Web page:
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Windows 10 Review: Microsoft Edge web browser

Technical Level : Basic


For the past 20 years, Microsoft has revised its well-known desktop web browser, Internet Explorer. A critical part of the company’s investments over the years, the web browser has included significant changes while going through challenging periods with the rise of alternatives such as Mozilla Firefox and Google Chrome. With the release of Windows 10, the development of new revisions of Internet Explorer comes to an end. Microsoft will be moving the web browser into maintenance mode going forward; which is still being actively used on more than 50% of PCs worldwide. So what’s next? Microsoft realizes there needs to be a clean slate and that obviously means starting over.



Be sure to check out: Get Started with Microsoft Edge - Tips and Tricks for the new user. 


Windows 10 Review: Introduction, Specifications and Setup

Windows 10 Review: Daily Usage

Windows 10 Review: Applications and Compatibility

Windows 10 Review: Multimedia and Productivity

Windows 10 Review: Advanced features, Security and Connectivity

Windows 10 Review: Windows Update, Support, Recovery, Easy Upgrade

This is where the similarity ends

In early 2015 Microsoft revealed Internet Explorer's successor code named Project Spartan at the time. A browser that promises to align itself with the advances in web development focusing more on the hottest technologies pioneered by browsers such as Google Chrome. Microsoft is planning to make Microsoft Edge the default web browser on both desktop and mobile versions of Windows 10, fear not, Internet Explorer 11 will still hang around for legacy support. This is key for enterprise web apps that are still dependent on technologies such as ActiveX Controls and other legacy web standards.

Microsoft Edge UI

New Features:

  • Uses a new layout engine also known as EdgeHTML, which is forked from Trident designed for interoperability with the modern web technologies.

  • Integration with the Cortana digital assistant to provide voice control, search functionality, and dynamic, personalized information related to searches within the address bar.

  • Users can make annotations to web pages that can be stored to and shared with OneDrive.

  • Integration with the "Reading List" function to sync content between devices, and provides a "Reading Mode" that strips unnecessary formatting from pages to improve their legibility.

Microsoft Edge features integration with Cortana, the new digital assistant built into Windows 10

The first thing users should know is Microsoft Edge is a Universal Windows Application (or what Windows 8/8.1 users would call a Modern app). This means, its one web browser across mobile, desktop and even the XBOX One Console. On a PC Edge functions just like a regular desktop program with a title bar, ability to float on the desktop, resize, minimize and sit on the Taskbar. This is unlike the modern version of Internet Explorer that previously came bundled with Windows 8. If you have been using Google Chrome, you will notice how familiar the web browser feels, an integrated toolbar for back and forward, refresh, address bar, favorites, reading view, set favorite, favorites library, annotation and additional actions. Updates for Microsoft Edge will be delivered through the Store with promises of keeping it ever green with regular updates. At the top you will find all open tabs, which you can perform common actions on such as tearing off, duplicate, create new tabs and rearrange them. The learning curve of Microsoft Edge is honestly a minimum experience. It’s a web browser, but it’s also one optimized for a mobile experience. On screen items are much larger and touch optimized. For instance, the Favorites bar is obviously more finger friendly with better targeting for touch screen devices.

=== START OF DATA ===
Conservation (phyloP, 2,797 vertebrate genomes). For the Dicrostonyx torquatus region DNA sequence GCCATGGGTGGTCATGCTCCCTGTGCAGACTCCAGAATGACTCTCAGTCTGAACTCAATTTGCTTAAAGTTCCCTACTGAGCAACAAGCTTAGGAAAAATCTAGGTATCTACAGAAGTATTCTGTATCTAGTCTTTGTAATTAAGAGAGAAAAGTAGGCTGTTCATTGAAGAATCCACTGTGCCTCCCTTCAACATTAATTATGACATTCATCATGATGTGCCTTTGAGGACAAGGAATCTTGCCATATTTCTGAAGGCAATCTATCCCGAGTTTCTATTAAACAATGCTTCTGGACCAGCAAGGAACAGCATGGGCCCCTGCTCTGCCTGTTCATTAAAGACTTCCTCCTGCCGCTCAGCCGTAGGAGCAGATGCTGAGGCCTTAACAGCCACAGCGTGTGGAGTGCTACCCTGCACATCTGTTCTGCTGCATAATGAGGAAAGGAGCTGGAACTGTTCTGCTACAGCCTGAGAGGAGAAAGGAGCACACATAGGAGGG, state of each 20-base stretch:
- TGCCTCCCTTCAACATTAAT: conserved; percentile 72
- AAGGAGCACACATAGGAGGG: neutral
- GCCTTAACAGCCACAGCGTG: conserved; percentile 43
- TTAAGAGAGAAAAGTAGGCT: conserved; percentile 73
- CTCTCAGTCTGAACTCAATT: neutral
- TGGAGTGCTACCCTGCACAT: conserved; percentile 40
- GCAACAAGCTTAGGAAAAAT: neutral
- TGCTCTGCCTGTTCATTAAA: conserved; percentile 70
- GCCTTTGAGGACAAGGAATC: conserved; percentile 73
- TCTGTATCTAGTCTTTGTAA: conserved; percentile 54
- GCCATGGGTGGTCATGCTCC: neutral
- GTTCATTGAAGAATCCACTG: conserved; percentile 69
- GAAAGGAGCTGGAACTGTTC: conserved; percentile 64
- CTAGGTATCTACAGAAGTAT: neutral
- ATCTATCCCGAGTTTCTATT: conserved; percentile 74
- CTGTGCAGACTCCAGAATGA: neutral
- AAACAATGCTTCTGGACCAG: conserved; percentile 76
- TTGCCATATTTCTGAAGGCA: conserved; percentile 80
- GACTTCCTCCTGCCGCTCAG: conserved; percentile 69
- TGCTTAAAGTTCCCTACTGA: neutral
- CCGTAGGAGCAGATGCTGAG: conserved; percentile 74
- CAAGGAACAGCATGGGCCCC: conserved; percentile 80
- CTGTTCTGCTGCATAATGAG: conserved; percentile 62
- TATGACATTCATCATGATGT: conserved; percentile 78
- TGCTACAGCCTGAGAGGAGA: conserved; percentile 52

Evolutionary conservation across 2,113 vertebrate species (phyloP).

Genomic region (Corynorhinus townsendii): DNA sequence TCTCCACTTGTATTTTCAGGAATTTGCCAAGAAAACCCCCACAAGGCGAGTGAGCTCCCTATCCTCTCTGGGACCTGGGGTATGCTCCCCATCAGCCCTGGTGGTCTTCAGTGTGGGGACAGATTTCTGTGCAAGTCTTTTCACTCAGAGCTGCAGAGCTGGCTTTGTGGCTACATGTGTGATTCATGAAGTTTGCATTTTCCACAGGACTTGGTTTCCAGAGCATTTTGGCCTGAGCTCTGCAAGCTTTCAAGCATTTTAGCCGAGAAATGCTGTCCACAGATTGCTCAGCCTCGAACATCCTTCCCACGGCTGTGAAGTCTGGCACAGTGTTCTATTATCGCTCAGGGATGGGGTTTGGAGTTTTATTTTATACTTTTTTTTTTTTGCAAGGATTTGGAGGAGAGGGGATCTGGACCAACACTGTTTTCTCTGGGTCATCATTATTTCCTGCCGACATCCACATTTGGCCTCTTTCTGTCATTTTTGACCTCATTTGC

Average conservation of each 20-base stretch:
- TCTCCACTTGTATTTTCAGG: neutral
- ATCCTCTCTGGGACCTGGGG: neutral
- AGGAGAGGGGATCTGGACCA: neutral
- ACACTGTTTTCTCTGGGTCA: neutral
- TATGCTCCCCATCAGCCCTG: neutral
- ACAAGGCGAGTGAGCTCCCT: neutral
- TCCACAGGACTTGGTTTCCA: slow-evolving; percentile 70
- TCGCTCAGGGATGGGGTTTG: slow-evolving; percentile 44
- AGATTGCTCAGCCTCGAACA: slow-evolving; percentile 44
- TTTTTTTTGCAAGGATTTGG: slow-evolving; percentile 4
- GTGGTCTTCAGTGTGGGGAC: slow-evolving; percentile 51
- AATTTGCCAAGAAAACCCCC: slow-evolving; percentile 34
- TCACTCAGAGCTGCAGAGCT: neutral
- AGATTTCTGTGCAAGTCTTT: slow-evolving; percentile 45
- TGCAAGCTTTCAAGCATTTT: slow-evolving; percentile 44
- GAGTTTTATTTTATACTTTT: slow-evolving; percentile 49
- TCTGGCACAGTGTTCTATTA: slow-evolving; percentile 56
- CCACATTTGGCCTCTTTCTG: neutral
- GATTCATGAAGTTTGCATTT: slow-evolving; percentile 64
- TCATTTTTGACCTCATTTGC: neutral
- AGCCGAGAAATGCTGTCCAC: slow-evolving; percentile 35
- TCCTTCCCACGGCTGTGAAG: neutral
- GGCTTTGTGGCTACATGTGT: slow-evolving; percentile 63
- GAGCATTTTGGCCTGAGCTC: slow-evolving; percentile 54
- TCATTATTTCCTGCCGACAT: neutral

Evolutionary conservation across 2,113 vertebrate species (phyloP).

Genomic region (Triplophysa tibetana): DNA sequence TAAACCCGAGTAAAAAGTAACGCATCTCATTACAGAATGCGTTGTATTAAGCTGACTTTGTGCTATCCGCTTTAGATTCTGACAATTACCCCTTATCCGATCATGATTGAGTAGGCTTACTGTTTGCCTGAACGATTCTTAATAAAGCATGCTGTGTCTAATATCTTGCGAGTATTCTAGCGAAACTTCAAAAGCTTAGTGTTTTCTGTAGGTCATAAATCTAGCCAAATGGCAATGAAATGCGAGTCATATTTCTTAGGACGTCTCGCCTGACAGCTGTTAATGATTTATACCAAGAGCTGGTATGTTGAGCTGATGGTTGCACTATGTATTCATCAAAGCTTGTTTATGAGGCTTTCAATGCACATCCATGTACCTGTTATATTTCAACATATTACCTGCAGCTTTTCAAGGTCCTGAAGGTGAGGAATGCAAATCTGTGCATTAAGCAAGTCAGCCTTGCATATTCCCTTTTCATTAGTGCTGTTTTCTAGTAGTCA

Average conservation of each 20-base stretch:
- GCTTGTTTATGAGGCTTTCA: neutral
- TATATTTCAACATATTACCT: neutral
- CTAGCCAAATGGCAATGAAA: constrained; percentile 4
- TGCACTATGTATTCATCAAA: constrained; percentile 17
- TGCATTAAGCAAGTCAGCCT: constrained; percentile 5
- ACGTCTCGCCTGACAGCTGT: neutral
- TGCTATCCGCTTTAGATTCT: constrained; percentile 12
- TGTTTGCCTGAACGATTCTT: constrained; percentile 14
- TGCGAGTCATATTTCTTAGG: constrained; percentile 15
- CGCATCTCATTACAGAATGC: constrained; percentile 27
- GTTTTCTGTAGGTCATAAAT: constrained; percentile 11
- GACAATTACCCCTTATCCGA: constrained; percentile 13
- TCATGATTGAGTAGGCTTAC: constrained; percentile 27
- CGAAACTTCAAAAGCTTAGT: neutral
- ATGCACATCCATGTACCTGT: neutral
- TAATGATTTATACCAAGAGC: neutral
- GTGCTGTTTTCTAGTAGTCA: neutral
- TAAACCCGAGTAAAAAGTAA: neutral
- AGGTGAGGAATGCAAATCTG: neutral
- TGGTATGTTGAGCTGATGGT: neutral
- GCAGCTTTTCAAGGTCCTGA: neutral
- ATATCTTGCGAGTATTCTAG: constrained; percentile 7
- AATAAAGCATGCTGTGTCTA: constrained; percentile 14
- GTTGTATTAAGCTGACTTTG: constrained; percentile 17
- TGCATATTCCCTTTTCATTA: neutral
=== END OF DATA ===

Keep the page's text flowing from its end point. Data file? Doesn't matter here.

Microsoft Edge includes personalized options such as choosing a light or dark theme

Web browsing

At the end of the day, Microsoft Edge is a web browser and you won't be disappointed with its main objective which is loading web pages. Since its launch earlier this year, the browser has gotten the chance to incubate and so far I have yet to encounter a web site it can't handle. In fact, certain sites I notice just don't render properly at all in Internet Explorer 11 load exceptionally well in Edge. Commenting systems for many sites that uses a social network log in are a head ache with Internet Explorer 11 but they load and work just fine under Edge. I admit, I was skeptical about the browser when I started using it, but over the past few months it has gradually improved and has definitely shown significant progress since it was included in Windows 10 preview builds.

The new tab UI and Hub UI's